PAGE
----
It is extremely important that when complaints are made, they are seen to be taken seriously. For that reason, I hope that the Minister will consider carefully the thrust of the amendments. Earlier, we talked about the commission's responsibility to promote the well-being of users of services. The other side of the coin is that the commission should take seriously any concerns which anyone has about the quality of service which is delivered.
Lord Hunt of Kings Heath: This has been an important debate. I very much agree with the sentiments expressed by the noble Lord, Lord Laming, when he talked about the absolutely essential need for complaints to be taken seriously and when he referred to the indications that complaints give in relation to the adequacy or otherwise of the services which are under consideration.
I want to make it clear to noble Lords that we are determined to ensure that proper arrangements are put in place for the effective handling of complaints. It will be a condition of registration that those running regulated establishments have complaints systems and publicise them. Furthermore, for the first time, we are determined to introduce an independent element to investigate cases where the complainant is not happy with the way in which his complaint about private healthcare has been handled locally.
Perhaps I may deal first with the general points. I fully agree with my noble friend's view, expressed through Amendments Nos. 29 and 66, that the commission should have an active role in pursuing complaints about regulated services. That is a function which is exercised currently by local authority and health authority inspectors. Investigation of complaints about breaches of standards and regulations often provides a source of information about the overall fitness of an establishment which does not surface during inspections. Sadly, we know that a few unscrupulous individuals have been adept at concealing abusive behaviour.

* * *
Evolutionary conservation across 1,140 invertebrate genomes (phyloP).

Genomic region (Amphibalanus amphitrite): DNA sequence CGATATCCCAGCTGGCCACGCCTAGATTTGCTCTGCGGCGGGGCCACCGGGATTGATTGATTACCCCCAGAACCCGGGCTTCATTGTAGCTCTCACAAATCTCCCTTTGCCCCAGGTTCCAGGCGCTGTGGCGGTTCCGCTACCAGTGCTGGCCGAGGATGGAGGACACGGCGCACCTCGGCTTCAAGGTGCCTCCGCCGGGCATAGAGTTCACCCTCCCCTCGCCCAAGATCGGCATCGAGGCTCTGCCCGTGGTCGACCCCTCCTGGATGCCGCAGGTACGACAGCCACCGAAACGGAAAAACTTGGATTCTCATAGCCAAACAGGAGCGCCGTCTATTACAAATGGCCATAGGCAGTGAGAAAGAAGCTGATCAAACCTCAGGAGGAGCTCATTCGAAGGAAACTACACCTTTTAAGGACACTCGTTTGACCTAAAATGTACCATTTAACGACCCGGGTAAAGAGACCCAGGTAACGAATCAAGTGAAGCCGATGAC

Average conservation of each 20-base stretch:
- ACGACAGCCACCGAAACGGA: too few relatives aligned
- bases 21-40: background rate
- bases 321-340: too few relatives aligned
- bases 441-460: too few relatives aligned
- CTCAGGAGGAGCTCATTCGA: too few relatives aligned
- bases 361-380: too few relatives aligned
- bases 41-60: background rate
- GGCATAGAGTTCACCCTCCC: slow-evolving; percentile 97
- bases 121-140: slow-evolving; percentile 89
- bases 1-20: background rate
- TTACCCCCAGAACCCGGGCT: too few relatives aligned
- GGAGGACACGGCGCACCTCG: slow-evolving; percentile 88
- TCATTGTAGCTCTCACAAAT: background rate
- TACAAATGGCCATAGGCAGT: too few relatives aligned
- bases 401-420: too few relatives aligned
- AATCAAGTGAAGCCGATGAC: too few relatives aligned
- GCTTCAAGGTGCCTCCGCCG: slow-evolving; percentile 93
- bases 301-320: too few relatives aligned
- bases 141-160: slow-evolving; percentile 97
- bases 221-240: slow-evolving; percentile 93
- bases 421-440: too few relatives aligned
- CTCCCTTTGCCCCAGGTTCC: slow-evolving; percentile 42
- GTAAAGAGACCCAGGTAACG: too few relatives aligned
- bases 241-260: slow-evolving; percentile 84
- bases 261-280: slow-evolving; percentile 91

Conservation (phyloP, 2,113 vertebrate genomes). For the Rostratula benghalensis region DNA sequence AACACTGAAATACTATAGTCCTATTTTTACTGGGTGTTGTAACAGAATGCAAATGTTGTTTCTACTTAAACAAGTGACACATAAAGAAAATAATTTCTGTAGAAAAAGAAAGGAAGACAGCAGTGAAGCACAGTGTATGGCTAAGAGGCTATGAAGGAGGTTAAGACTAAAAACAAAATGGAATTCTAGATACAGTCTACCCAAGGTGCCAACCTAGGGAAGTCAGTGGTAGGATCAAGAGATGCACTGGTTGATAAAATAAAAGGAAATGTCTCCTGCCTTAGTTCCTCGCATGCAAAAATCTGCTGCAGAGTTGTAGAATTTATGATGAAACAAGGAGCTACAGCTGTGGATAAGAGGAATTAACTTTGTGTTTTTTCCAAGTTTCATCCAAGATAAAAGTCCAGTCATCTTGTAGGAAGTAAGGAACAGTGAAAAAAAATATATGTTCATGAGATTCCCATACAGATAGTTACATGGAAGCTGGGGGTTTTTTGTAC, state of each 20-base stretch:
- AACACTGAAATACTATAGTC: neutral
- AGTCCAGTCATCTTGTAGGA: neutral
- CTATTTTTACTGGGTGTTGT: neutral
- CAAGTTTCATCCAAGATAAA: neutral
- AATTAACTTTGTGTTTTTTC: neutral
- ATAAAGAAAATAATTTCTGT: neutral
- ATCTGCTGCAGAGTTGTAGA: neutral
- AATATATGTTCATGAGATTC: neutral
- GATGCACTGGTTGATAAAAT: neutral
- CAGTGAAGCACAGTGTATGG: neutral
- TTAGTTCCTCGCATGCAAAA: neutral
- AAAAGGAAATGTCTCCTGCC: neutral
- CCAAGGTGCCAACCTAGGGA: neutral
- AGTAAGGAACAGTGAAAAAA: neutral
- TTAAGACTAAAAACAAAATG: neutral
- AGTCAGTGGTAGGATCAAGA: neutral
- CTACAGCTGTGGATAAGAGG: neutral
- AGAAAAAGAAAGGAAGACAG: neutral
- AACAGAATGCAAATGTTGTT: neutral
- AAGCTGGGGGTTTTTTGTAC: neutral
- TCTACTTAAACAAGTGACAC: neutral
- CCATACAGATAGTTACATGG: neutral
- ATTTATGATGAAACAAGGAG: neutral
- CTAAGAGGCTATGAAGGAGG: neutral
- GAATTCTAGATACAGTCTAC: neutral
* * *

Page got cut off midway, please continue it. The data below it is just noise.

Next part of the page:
Therefore, we intend that the new commission's role in complaints should be firmly related to its regulatory functions in a variety of ways. First, each registered service will have to meet standards with regard to its internal complaints procedure. Those will be monitored during inspections, and service users will be asked about their level of satisfaction in relation to the handling of complaints.
Thirdly, all the standards will contain a section on the whistle-blowing procedures which each service should have. I hope that that answers one of the points made by the noble Baroness, Lady Masham. That is included in Fit for the Future?, the current consultation document.
On the matter of an independent review panel, it is important to emphasise both the independence of the registration authority, which represents a change from the current situation, and its wide powers of investigation. As my noble friend Lady David suggested, under the current arrangements the health and local authorities responsible for registration of services may also be providers, so their independence could, under certain circumstances, be brought into question, as I know has been the case on occasion. One of the key features of the new arrangements is the full independence of the regulatory body.
In addition, the regulatory authority will have wide powers to investigate any alleged breaches of regulations or standards. Indeed, alleged breaches of that nature will be at the heart of the vast majority of disputes between service user and service provider. Therefore, any service users involved in such a dispute who consider that their complaint has not been dealt with properly can be assured of an independent investigation by the regulatory authority, which may result in enforcement action being taken.